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I can describe a series of experiments -- which have never been done, from what I can tell -- which would at least begin to experimentally test the existence of a conceptual faculty in animals. Unfortunately, the chimp-huggers are insanely anti-science (even the supposed scientists), and they prefer to do pseudo-science in the name of animal rights. The simplest form is to present the animal with a relational concept, such as "biggest", "smallest", "second nearest", "between", "second from the left" etc. Their task is to select the one item that has that relationship to the set.

The more I think of these the more I feel that something like this has to have been done, by 'psychologists' as early as the behaviorists. But how would you ever know that abstraction was going on? How do you know when the rat who has been so trained to press the second button continues to do so when you change the way the button looks, etc. that they are really abstracting? Could your experiment be falsified?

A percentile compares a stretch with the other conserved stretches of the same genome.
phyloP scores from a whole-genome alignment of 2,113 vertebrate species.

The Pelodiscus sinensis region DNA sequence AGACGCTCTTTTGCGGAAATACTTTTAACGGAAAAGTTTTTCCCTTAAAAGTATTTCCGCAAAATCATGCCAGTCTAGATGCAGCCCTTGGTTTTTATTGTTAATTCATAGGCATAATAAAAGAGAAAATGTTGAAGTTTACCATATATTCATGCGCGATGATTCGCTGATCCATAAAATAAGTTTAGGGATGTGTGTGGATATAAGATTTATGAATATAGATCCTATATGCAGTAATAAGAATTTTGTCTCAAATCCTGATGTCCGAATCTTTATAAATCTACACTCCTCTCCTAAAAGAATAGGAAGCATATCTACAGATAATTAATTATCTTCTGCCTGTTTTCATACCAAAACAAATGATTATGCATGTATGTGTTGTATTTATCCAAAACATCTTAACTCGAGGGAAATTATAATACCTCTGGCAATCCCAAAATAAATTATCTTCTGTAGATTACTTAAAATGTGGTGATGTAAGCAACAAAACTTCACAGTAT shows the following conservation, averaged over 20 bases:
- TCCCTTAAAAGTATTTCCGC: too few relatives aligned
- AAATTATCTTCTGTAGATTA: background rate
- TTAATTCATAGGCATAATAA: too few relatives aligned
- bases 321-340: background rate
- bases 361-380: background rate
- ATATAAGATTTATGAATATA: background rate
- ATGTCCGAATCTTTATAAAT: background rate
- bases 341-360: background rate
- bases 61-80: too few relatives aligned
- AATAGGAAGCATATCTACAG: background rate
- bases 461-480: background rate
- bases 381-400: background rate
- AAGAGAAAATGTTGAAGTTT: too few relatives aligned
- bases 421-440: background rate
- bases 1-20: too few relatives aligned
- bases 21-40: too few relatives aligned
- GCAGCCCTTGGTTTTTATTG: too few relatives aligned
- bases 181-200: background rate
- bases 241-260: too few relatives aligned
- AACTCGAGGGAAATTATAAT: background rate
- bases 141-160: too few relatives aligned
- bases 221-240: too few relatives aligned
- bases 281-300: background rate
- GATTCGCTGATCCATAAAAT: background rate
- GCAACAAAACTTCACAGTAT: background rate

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But how would you ever know that abstraction was going on?
That's a fundamental problem with all of these animal claims, that they leap from negligible evidence to profound conclusions. The howlers that have come out in the chimp language literature can be real side-splitters. I'm describing the first-grade Turing Test version of an argument, and I don't believe that performance on such tests is anything like evidence for a faculty of abstraction and generalization. But they can't even muster a pass on that test. When a monkey or a dog can actually author a novel, then I will believe.